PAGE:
CLINIC needs your help in fighting to protect 50,000 vulnerable Haitians in the U.S. who are at risk of losing their Temporary Protected Status, or TPS, which would force them to return to Haiti.
A recent memo from the Secretary of Homeland Security says the administration is changing how unaccompanied minors will be designated. Is your organization working with a client whose UAC status has been terminated? CLINIC wants to talk with you.
Mexican nationals, or other immigrants who have lived in Mexico for more than six months, who are 18 years old or older, must now include police certificates with immigrant visa applications.
This resource outlines the kinds of identification cards used by undocumented immigrants and their benefits to the community.
On November 23, 2015 CLINIC submitted comments to the U.S. Citizenship and Immigration Services (USCIS) regarding its proposed guidance interpreting the term “extreme hardship” as it is applied to certain waiver of inadmissibility applications. CLINIC’s comprehensive comments and suggestions focused on several key areas previously discussed in our summary of the draft guidance and below.
On September 30th, 2015, Congress passed a continuing resolution (CR), a stop-gap measure which continues funding the government at current levels and keeps the government open until December 11, 2015. The CR reauthorized the Special Immigrant Non-Minister Religious Worker Program as well as three other immigration-related programs, the Conrad 30 Program, the EB-5 Program, and the E-Verify Program until December 11, 2015. Finding a more permanent extension for the Special Immigrant Non-Minister Religious Worker Program remains an ongoing issue for CLINIC Advocacy.
Read updates on: Fee Waivers (Form I-912), Expansion of the Provisional Waiver Program, Board of Immigration Appeals Recognition & Accreditation, USCIS Form N-400, Application for Naturalization, Draft Extreme Hardship Policy Guidance for Waiver Applications.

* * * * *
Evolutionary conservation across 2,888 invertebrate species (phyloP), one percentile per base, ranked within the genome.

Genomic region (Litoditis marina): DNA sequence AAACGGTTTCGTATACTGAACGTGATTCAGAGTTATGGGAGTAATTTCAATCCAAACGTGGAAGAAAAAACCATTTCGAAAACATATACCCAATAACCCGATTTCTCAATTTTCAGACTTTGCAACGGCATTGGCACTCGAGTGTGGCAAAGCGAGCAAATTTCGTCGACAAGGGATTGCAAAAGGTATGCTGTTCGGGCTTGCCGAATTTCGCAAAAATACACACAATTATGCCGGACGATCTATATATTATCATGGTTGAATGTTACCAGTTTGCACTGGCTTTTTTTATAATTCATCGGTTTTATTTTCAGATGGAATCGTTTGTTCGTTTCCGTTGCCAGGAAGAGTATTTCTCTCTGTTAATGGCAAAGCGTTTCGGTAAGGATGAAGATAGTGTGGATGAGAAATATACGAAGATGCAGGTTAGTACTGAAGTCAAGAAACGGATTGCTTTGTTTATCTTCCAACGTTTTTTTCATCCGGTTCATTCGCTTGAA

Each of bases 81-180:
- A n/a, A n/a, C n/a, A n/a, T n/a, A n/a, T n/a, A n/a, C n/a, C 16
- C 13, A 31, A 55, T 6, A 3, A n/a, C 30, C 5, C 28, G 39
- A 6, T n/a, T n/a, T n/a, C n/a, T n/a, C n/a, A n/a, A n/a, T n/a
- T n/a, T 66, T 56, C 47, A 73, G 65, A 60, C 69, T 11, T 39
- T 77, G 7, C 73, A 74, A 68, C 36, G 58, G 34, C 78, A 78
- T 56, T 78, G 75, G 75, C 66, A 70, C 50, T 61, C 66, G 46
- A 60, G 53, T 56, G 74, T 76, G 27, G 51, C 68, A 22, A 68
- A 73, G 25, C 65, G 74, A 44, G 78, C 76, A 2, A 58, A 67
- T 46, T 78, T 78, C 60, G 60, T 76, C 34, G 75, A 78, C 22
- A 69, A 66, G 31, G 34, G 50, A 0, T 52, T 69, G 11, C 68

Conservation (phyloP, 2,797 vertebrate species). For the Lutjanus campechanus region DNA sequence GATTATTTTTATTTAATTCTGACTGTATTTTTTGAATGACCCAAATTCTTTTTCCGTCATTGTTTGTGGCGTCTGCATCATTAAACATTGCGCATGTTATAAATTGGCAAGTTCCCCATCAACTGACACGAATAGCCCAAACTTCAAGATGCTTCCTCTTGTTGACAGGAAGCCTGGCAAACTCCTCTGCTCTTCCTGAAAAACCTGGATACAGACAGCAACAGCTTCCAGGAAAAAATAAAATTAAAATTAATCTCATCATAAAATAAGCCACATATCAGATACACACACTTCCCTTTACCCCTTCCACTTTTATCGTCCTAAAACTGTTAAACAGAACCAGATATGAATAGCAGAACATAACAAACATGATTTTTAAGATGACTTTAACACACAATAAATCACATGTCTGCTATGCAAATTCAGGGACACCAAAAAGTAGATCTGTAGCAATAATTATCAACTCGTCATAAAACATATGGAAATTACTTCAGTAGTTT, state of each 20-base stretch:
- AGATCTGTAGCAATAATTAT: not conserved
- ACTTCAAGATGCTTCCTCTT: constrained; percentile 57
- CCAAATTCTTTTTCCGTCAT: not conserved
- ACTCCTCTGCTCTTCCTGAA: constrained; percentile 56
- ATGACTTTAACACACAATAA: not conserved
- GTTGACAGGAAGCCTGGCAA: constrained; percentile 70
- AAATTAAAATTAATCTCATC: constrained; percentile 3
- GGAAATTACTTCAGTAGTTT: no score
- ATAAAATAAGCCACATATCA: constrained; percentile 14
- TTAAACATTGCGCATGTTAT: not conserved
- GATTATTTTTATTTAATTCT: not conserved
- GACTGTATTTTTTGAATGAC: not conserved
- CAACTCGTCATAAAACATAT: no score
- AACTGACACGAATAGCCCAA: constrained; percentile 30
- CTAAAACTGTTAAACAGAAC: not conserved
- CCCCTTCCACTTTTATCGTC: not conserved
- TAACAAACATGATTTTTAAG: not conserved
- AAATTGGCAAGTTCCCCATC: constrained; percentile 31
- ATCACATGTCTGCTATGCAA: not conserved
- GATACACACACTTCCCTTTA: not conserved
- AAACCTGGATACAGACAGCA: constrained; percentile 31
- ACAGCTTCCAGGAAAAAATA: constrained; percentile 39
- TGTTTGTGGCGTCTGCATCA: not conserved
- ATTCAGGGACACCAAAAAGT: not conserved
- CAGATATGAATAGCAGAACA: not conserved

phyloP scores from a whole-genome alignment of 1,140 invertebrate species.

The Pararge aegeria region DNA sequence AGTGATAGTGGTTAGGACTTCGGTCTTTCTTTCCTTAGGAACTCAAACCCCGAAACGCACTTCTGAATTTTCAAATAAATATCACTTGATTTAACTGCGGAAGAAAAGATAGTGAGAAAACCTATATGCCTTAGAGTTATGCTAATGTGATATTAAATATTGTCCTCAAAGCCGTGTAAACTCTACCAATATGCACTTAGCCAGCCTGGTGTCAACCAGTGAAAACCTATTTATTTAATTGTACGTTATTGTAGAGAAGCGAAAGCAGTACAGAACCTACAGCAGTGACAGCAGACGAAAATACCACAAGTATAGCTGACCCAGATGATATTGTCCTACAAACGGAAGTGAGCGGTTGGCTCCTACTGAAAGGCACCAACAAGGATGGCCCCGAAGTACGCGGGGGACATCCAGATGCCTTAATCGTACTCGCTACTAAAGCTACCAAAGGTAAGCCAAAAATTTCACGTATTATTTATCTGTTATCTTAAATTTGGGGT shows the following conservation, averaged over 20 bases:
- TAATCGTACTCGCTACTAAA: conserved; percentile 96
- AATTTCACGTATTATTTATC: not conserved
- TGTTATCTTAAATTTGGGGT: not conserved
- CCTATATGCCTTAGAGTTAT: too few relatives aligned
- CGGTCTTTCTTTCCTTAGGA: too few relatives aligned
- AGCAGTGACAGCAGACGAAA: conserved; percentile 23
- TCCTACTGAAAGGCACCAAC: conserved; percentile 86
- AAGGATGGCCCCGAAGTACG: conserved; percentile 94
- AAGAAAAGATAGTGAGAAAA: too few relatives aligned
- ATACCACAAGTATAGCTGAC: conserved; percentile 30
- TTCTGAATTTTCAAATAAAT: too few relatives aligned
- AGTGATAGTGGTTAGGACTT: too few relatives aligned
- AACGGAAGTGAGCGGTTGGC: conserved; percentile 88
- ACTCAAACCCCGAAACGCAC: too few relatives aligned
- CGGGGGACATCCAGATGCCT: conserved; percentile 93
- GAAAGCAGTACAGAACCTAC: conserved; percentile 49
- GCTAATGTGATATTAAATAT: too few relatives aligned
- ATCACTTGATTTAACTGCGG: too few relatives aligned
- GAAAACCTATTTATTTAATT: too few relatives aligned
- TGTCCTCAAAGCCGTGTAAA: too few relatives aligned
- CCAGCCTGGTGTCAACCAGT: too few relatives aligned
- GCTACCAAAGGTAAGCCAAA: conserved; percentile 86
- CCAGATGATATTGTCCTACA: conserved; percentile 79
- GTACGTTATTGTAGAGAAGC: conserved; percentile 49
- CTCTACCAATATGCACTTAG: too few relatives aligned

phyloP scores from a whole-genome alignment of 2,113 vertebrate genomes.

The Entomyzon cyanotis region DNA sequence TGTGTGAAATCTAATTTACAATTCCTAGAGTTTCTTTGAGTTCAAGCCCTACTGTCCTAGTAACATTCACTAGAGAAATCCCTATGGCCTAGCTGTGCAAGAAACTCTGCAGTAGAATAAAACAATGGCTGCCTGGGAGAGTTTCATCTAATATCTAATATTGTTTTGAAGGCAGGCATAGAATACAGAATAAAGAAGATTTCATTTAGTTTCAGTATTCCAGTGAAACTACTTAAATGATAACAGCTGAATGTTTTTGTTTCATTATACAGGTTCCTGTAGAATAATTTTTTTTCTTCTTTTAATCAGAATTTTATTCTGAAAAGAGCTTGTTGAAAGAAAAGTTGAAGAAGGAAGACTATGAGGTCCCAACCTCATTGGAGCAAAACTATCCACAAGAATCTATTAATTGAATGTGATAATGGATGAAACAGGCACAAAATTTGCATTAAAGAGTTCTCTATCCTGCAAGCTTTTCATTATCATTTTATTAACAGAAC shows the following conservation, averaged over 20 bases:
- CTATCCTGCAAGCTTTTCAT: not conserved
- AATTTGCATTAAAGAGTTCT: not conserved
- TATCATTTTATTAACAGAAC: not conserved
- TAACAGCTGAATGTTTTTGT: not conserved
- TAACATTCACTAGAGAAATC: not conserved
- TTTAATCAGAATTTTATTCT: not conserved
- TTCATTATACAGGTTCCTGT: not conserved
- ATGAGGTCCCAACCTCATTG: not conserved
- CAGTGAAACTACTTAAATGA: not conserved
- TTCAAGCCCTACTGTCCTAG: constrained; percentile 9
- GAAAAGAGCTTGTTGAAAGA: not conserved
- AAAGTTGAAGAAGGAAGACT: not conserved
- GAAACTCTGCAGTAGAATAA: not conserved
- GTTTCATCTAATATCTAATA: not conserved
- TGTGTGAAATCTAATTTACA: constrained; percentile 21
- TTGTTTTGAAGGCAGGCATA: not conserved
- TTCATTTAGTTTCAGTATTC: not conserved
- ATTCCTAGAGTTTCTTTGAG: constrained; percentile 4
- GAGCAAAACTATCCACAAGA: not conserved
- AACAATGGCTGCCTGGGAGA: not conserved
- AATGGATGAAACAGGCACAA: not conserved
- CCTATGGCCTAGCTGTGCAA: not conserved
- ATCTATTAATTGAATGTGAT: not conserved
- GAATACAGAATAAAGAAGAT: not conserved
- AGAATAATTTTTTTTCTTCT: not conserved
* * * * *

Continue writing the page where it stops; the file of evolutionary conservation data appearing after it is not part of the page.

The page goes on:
In connection with the State of Texas v. U.S. litigation, USCIS began recalling over 2,600 grants of Deferred Action Childhood Arrival (DACA) and work authorization in May 2015. USCIS increased its recall efforts dramatically following a Court Order issued on July 7. CLINIC officially registered its opposition to the recall and any resulting terminations. CLINIC worked closely with affiliates to support, advise, and assist them and their clients to understand and take necessary actions as well as to responsibly spread the word in the community. CLINIC and its affiliate efforts helped result in 99.2 percent compliance with the recall. Of the 22 terminations of status issued, 12 were reinstated.
Despite continued efforts by advocates, the government’s practice of detaining immigrant mothers and their children continues. CLINIC has been especially active in the national fight to eliminate large scale family detention centers. In late March 2015, CLINIC partnered with four other networks to form the CARA Pro Bono Project.Through this project CLINIC has been providing legal services for detained families while leading advocacy and litigation efforts to challenge unlawful asylum, detention, and deportation policies.